The lovely and talented Marian Stafford, Playboy‘s Miss March 1956, is adorable and also full of all kinds of noteworthiness.
First, Ms. Stafford was the first gatefold model to get a three page pull-out centerfold: the real deal, the whole fold-out enchilada. This has obviously become a trademark of not just Playboy but a widely-copied staple of the porn mag world as a whole. Way to go, twinkie!
Unusually, as you can see from the above caption, the lead credited photographer of Ms. Stafford’s shoot was a woman. Ruth Sondak seems to have been an active New York photographer on whom I am having trouble finding complete biographical data.
I found this link to an interview about Greenwich Village anti-Vietnam War protesters, which had circa-70’s pictures credited as being taken by Ruth accompanying the article, and a 1993 NYT obit that included a picture of a famous educator that was photographed by Ruth in New York in 1972. The links to the photos in both the obit and the war-resisters’ page were no longer active, so I can’t even say I have seen other pictures by her other than these of Ms. Stafford. That’s about all I got on that angle so far. I’ll keep digging.
Okay, so you may be wondering why Ms. Stafford is ripping up a TV Guide in the two color shots of this spread. It’s not a Sinead O’Connor protest or anything — Ms. Stafford was first “discovered” on the boob-tube in the audience of a show, and became a main stage attraction herself not long after.
This month’s Playmate is a little girl with big television aspirations. Her name is Marian Stafford and she packs a lot of woman into 5’3″. She wants to be an actress, but so far most of her TV experience has been confined to smiling prettily in commercials for products like Tintair, Pall Mall and Jantzen; she has helped advertise Revlon on The $64,000 Question and RCA Victor on the video version of Our Town. She has had a walk-on in a Kraft Theater production and small speaking parts in two Robert Montgomery shows. (“Playboy’s TV Playmate,” Playboy, March 1956.)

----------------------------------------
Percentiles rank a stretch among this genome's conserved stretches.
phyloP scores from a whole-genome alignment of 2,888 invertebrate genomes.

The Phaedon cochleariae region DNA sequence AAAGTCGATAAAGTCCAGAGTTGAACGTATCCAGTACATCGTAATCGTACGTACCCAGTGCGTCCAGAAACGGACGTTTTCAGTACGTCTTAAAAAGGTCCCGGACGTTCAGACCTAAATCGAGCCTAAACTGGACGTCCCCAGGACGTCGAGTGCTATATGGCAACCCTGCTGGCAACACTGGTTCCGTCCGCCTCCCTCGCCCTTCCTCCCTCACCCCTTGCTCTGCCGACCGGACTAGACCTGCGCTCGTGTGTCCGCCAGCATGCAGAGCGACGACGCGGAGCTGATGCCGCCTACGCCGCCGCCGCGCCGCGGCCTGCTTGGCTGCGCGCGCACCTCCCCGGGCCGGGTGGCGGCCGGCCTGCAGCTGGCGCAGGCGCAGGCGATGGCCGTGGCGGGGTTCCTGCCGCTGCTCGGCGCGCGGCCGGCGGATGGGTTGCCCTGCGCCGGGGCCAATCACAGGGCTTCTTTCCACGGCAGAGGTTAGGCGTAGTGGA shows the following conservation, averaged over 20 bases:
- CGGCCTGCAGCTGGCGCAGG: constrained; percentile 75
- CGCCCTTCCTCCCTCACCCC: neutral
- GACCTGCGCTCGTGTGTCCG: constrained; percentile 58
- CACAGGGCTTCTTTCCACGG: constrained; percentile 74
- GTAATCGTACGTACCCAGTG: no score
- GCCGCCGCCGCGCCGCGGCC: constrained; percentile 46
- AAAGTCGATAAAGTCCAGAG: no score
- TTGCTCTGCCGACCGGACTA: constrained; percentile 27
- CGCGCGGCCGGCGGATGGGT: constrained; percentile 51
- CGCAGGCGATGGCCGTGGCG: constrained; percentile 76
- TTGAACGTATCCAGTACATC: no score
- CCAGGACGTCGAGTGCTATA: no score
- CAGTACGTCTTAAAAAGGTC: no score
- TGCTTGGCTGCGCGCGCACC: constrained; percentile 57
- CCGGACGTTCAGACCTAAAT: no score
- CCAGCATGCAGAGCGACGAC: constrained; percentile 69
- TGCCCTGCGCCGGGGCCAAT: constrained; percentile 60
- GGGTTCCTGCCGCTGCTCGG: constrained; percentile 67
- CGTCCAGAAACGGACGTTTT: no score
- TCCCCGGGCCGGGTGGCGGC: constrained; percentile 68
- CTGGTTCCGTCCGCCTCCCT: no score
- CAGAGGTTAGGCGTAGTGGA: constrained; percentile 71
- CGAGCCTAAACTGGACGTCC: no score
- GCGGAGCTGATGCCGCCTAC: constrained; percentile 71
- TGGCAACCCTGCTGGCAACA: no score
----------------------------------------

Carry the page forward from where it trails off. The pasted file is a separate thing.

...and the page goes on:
But her most unique television experience is as a human test pattern for Max Leibman spectaculars, where she spends hours before NBC color cameras during rehearsals and is never seen by the audience. (Ibid.)
Ms. Stafford did make it back in front of cameras, regularly appearing on shows such as The $64,000 Question and Treasure Hunt. Her adorable pretty-princess looks and sweet nature also scored her the part of Mistress of Ceremonies on the 11-episode children’s story hour show The Big Fun Carnival in 1957. Get it, girl!
One of the coolest parts of this issue was a short story by Ray Bradbury titled “The First Night of Lent,” about a good-natured and laconic Irish driver named Nick whom a writer employs while he is working on a screenplay in Dublin. The driver gives up drinking for Lent and becomes a reckless maniac, incapable of sorting through the richness of life’s sensory overload and focusing on one thing at a time: he needs alcohol to make it through the day, because the Irish are such finely tuned, sensitive beings that sobriety is an innavigable misery to them. At the end, the screenplay writer gives Nick money and begs him to start drinking again. It’s a mainly classist and racist but still kind of fun story, and Ray Bradbury is my all-time favorite sci-fi writer of all time* so I let him off the hook, cultural pride notwithstanding.
Marian Stafford is one of the few playmates to model both as the gatefold and cover girls. Do you get the cover idea? The bunny is a producer watching her do her NBC color-test job. Super-cute. Again — get it, girl!
*Nickel in the mail to the first person who gets the “all-time-favorite of all time” movie line reference.
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